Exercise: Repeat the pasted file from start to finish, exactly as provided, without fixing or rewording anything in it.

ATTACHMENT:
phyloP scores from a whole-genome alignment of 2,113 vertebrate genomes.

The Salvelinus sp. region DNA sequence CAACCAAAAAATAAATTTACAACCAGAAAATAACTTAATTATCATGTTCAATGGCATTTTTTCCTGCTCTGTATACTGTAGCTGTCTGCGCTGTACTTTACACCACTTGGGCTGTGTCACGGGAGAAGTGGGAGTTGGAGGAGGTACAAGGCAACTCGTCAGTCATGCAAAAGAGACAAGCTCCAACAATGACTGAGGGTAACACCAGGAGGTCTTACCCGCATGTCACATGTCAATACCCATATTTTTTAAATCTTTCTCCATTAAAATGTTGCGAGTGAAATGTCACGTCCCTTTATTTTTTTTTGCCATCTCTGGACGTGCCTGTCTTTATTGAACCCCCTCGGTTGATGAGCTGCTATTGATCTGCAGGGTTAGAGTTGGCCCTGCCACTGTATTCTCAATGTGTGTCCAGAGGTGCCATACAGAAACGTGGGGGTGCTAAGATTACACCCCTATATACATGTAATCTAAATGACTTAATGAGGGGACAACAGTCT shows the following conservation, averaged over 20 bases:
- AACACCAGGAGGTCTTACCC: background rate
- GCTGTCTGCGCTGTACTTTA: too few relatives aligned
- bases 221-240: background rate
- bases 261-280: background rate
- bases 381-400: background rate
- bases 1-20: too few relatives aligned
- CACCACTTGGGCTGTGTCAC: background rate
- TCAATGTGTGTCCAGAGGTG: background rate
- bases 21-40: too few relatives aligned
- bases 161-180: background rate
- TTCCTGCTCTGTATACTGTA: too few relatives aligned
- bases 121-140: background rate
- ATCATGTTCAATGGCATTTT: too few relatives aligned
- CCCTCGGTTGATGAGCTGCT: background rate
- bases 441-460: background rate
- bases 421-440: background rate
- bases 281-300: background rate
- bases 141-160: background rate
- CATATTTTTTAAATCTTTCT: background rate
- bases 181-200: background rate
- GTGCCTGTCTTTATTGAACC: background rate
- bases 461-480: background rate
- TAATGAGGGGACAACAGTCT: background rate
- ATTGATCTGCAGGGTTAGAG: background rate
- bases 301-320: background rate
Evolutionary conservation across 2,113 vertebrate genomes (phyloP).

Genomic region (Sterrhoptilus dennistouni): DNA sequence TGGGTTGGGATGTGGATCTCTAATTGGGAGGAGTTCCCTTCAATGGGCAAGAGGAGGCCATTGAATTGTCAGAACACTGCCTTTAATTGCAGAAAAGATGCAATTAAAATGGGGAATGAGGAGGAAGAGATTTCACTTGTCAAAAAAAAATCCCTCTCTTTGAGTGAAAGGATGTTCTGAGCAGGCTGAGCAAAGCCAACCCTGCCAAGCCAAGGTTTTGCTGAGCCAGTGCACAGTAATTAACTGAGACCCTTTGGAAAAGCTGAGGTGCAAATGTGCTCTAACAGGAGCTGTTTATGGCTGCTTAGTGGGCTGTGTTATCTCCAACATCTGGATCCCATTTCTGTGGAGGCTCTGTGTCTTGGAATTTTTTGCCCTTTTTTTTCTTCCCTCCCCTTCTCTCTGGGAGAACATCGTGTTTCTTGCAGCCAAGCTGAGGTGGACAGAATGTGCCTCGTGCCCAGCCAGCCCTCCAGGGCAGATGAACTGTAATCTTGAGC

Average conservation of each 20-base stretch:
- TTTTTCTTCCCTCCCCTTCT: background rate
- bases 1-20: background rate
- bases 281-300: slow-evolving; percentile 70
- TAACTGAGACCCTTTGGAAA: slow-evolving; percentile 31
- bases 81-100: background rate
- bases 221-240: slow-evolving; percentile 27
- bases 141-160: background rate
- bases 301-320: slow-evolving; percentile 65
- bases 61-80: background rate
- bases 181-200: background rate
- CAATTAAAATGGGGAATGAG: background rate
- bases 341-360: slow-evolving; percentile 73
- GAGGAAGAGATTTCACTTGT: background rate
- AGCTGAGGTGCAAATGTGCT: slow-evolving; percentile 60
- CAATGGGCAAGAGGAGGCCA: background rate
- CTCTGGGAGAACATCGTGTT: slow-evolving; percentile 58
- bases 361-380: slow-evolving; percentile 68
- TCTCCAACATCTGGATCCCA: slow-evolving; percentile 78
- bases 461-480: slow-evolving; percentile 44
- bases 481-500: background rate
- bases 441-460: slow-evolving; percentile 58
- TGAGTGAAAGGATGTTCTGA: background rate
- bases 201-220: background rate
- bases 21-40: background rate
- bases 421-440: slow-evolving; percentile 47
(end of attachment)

phyloP scores from a whole-genome alignment of 2,113 vertebrate genomes.

The Salvelinus sp. region DNA sequence CAACCAAAAAATAAATTTACAACCAGAAAATAACTTAATTATCATGTTCAATGGCATTTTTTCCTGCTCTGTATACTGTAGCTGTCTGCGCTGTACTTTACACCACTTGGGCTGTGTCACGGGAGAAGTGGGAGTTGGAGGAGGTACAAGGCAACTCGTCAGTCATGCAAAAGAGACAAGCTCCAACAATGACTGAGGGTAACACCAGGAGGTCTTACCCGCATGTCACATGTCAATACCCATATTTTTTAAATCTTTCTCCATTAAAATGTTGCGAGTGAAATGTCACGTCCCTTTATTTTTTTTTGCCATCTCTGGACGTGCCTGTCTTTATTGAACCCCCTCGGTTGATGAGCTGCTATTGATCTGCAGGGTTAGAGTTGGCCCTGCCACTGTATTCTCAATGTGTGTCCAGAGGTGCCATACAGAAACGTGGGGGTGCTAAGATTACACCCCTATATACATGTAATCTAAATGACTTAATGAGGGGACAACAGTCT shows the following conservation, averaged over 20 bases:
- AACACCAGGAGGTCTTACCC: background rate
- GCTGTCTGCGCTGTACTTTA: too few relatives aligned
- bases 221-240: background rate
- bases 261-280: background rate
- bases 381-400: background rate
- bases 1-20: too few relatives aligned
- CACCACTTGGGCTGTGTCAC: background rate
- TCAATGTGTGTCCAGAGGTG: background rate
- bases 21-40: too few relatives aligned
- bases 161-180: background rate
- TTCCTGCTCTGTATACTGTA: too few relatives aligned
- bases 121-140: background rate
- ATCATGTTCAATGGCATTTT: too few relatives aligned
- CCCTCGGTTGATGAGCTGCT: background rate
- bases 441-460: background rate
- bases 421-440: background rate
- bases 281-300: background rate
- bases 141-160: background rate
- CATATTTTTTAAATCTTTCT: background rate
- bases 181-200: background rate
- GTGCCTGTCTTTATTGAACC: background rate
- bases 461-480: background rate
- TAATGAGGGGACAACAGTCT: background rate
- ATTGATCTGCAGGGTTAGAG: background rate
- bases 301-320: background rate
Evolutionary conservation across 2,113 vertebrate genomes (phyloP).

Genomic region (Sterrhoptilus dennistouni): DNA sequence TGGGTTGGGATGTGGATCTCTAATTGGGAGGAGTTCCCTTCAATGGGCAAGAGGAGGCCATTGAATTGTCAGAACACTGCCTTTAATTGCAGAAAAGATGCAATTAAAATGGGGAATGAGGAGGAAGAGATTTCACTTGTCAAAAAAAAATCCCTCTCTTTGAGTGAAAGGATGTTCTGAGCAGGCTGAGCAAAGCCAACCCTGCCAAGCCAAGGTTTTGCTGAGCCAGTGCACAGTAATTAACTGAGACCCTTTGGAAAAGCTGAGGTGCAAATGTGCTCTAACAGGAGCTGTTTATGGCTGCTTAGTGGGCTGTGTTATCTCCAACATCTGGATCCCATTTCTGTGGAGGCTCTGTGTCTTGGAATTTTTTGCCCTTTTTTTTCTTCCCTCCCCTTCTCTCTGGGAGAACATCGTGTTTCTTGCAGCCAAGCTGAGGTGGACAGAATGTGCCTCGTGCCCAGCCAGCCCTCCAGGGCAGATGAACTGTAATCTTGAGC

Average conservation of each 20-base stretch:
- TTTTTCTTCCCTCCCCTTCT: background rate
- bases 1-20: background rate
- bases 281-300: slow-evolving; percentile 70
- TAACTGAGACCCTTTGGAAA: slow-evolving; percentile 31
- bases 81-100: background rate
- bases 221-240: slow-evolving; percentile 27
- bases 141-160: background rate
- bases 301-320: slow-evolving; percentile 65
- bases 61-80: background rate
- bases 181-200: background rate
- CAATTAAAATGGGGAATGAG: background rate
- bases 341-360: slow-evolving; percentile 73
- GAGGAAGAGATTTCACTTGT: background rate
- AGCTGAGGTGCAAATGTGCT: slow-evolving; percentile 60
- CAATGGGCAAGAGGAGGCCA: background rate
- CTCTGGGAGAACATCGTGTT: slow-evolving; percentile 58
- bases 361-380: slow-evolving; percentile 68
- TCTCCAACATCTGGATCCCA: slow-evolving; percentile 78
- bases 461-480: slow-evolving; percentile 44
- bases 481-500: background rate
- bases 441-460: slow-evolving; percentile 58
- TGAGTGAAAGGATGTTCTGA: background rate
- bases 201-220: background rate
- bases 21-40: background rate
- bases 421-440: slow-evolving; percentile 47